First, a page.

Thursday, October 9, 2008

"Clampham Junction" (Film Review)

"Clapham Junction", which originally aired on British television in 2007, is undoubtedly a provocative and disturbing drama about the lives of some gay men during less than two days in London. It traces the tragic consequences that ensued when their lives collide by design but also by happenstance.

Written by the acclaimed playwright Kevin Elyot, the approximately 100-minute film is unrelenting in its intensity of human entanglements, though it has some brief moments of comic relief. From a deceptive civil partnership ceremony to a heated dinner party, from gritty restrooms to raunchy clubs, five separate stories, embracing all generations and sexual maturity, are intricately woven into the complex fabric of modern day London. And the diversity of gay characters with unresolved fears--a closeted married man, a cynical writer, a naive teenager, two incommunicative newly weds, one unloved psychopath, just to name a few--reminds us that quiet desire, regardless of one's station in life, is often just a breath away from uncontrolled passion.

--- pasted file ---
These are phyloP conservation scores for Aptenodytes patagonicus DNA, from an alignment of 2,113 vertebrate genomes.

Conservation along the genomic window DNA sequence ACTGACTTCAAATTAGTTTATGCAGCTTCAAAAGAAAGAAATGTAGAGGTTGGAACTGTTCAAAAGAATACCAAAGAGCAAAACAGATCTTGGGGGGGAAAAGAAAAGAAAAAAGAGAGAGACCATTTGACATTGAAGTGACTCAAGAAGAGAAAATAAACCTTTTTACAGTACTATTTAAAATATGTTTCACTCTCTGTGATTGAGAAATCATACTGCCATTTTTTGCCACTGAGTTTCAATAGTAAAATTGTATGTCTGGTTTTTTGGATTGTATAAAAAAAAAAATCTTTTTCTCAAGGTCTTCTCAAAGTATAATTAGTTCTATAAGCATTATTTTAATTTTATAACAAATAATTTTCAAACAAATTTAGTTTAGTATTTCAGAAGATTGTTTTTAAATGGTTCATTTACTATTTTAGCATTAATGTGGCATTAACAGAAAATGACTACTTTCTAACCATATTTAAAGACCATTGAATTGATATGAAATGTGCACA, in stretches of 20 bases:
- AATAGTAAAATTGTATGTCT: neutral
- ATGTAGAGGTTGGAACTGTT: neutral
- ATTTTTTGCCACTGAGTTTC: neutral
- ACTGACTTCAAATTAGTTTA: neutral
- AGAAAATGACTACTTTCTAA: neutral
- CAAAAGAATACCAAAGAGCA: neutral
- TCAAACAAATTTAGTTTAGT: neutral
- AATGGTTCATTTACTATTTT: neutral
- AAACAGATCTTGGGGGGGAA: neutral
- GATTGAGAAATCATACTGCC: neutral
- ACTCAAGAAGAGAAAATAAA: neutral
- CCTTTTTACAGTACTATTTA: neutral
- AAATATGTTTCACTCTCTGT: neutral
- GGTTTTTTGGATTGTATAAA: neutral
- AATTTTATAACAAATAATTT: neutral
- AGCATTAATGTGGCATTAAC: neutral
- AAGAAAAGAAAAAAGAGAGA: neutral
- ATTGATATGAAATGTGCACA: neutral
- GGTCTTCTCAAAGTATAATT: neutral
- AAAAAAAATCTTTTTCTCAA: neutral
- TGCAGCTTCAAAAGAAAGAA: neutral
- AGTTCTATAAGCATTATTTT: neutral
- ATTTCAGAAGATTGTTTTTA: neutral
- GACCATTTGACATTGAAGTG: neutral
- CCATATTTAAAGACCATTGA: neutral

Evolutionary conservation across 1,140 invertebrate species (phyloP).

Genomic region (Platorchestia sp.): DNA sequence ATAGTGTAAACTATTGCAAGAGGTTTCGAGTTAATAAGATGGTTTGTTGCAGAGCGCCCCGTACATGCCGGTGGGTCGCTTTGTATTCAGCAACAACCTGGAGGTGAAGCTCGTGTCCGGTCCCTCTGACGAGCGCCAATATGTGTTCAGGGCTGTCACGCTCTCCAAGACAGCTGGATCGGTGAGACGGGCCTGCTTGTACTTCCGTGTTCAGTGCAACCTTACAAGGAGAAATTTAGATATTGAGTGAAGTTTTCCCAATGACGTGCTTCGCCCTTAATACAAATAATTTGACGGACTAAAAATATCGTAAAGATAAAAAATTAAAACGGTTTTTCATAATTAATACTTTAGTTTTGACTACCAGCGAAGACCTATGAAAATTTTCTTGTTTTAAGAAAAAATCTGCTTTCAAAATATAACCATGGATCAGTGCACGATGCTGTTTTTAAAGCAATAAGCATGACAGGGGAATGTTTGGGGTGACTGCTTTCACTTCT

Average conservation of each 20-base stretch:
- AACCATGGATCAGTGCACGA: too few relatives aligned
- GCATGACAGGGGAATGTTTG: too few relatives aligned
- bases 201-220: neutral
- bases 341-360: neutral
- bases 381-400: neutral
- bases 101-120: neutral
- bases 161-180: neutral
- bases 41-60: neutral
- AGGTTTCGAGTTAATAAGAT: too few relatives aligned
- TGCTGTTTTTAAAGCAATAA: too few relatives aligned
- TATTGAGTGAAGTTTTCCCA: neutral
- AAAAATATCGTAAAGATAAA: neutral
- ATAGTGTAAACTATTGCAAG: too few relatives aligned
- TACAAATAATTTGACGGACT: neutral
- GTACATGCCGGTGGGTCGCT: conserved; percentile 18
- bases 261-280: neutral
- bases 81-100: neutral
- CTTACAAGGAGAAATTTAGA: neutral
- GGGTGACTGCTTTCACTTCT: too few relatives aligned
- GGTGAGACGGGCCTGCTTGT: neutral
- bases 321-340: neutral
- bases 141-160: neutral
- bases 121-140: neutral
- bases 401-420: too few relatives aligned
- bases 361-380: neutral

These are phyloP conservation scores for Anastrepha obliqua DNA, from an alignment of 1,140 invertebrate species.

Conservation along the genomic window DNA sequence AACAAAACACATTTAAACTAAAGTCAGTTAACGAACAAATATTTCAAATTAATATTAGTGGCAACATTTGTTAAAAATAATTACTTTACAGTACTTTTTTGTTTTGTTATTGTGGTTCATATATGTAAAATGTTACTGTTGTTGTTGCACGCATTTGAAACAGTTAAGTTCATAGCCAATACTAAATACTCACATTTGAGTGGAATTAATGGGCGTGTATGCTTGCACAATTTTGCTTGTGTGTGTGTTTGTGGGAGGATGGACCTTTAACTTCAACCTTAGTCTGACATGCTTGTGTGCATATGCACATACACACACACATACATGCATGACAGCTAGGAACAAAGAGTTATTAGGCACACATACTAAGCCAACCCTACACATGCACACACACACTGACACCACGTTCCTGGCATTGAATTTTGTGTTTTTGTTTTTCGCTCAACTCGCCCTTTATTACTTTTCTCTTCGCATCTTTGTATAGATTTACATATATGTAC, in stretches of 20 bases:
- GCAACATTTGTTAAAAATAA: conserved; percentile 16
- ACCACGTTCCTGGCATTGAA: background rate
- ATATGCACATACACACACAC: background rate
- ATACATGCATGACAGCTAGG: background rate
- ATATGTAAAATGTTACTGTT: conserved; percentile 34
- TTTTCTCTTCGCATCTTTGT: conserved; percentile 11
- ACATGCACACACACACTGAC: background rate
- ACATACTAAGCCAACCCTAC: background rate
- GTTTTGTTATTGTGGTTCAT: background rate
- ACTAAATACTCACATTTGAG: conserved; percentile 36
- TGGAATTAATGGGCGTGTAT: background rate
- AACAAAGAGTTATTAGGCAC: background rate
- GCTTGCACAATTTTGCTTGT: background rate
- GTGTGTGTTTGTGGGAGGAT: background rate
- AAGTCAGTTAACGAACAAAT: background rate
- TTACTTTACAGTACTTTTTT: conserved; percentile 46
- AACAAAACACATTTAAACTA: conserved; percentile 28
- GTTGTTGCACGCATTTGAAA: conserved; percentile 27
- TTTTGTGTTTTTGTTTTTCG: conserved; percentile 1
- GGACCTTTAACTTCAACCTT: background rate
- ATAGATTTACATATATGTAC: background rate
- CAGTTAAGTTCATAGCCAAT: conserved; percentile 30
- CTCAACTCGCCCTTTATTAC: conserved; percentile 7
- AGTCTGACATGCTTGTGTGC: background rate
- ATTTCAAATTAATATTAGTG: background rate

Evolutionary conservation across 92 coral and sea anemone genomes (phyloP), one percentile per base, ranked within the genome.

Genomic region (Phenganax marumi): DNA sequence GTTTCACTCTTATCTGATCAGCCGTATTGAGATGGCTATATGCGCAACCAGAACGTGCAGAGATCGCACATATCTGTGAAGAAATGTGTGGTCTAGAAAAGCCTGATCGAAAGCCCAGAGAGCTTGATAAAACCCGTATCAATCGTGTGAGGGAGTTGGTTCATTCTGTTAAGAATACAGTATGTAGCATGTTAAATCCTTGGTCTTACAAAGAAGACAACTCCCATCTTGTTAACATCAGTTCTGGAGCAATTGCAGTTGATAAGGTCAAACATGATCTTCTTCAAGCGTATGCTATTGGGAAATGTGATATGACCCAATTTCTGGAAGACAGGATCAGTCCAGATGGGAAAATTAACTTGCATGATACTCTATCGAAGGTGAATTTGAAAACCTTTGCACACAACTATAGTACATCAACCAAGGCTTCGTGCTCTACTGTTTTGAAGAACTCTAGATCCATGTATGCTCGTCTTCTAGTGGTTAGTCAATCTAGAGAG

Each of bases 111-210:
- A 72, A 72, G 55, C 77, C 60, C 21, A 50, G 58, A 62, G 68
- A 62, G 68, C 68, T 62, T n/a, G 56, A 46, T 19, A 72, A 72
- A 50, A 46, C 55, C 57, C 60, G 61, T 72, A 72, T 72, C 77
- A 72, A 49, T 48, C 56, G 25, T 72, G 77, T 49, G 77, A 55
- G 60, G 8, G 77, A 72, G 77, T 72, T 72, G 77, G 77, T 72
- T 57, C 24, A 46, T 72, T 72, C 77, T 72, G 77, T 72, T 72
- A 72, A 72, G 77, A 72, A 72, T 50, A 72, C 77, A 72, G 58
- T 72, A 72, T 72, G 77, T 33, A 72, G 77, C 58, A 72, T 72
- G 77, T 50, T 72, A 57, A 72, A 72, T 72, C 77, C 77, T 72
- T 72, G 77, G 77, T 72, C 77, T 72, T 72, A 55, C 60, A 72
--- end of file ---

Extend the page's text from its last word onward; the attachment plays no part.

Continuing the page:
The film maintains a delicate, tense balance between the growing acceptance of gays in the larger society, as witnessed in political equality, consent, and civil partnerships, and higher media visibility—and the persistency of homophobia, particularly the more virulent strain of violence. The persistency of bigotry, the main theme of this film, is in turn, echoed by the secondary theme of internalized homophobia. Some gay men remain wedded to the past, unable to throw off the shackles of self-hatred that find their expression in horrific violence. The tight editing--cutting back and forth between middle-class pretensions and raw human emotions--heightens the horror of unspoken truths that runs throughout the film.

Viewers should be warned that "Clapham Junction" features graphic acts of criminality and aggressive sexual gratification. But that graphicness and displaced machismo just goes to show that intolerance breeds an unbroken cycle of unremitting hatred.

I recommend highly this film for mature audiences looking for a thought provoking experience that stimulates the senses and enrich the mind. Below is a brief trailer for this film. This trailer is suitable for all audiences.

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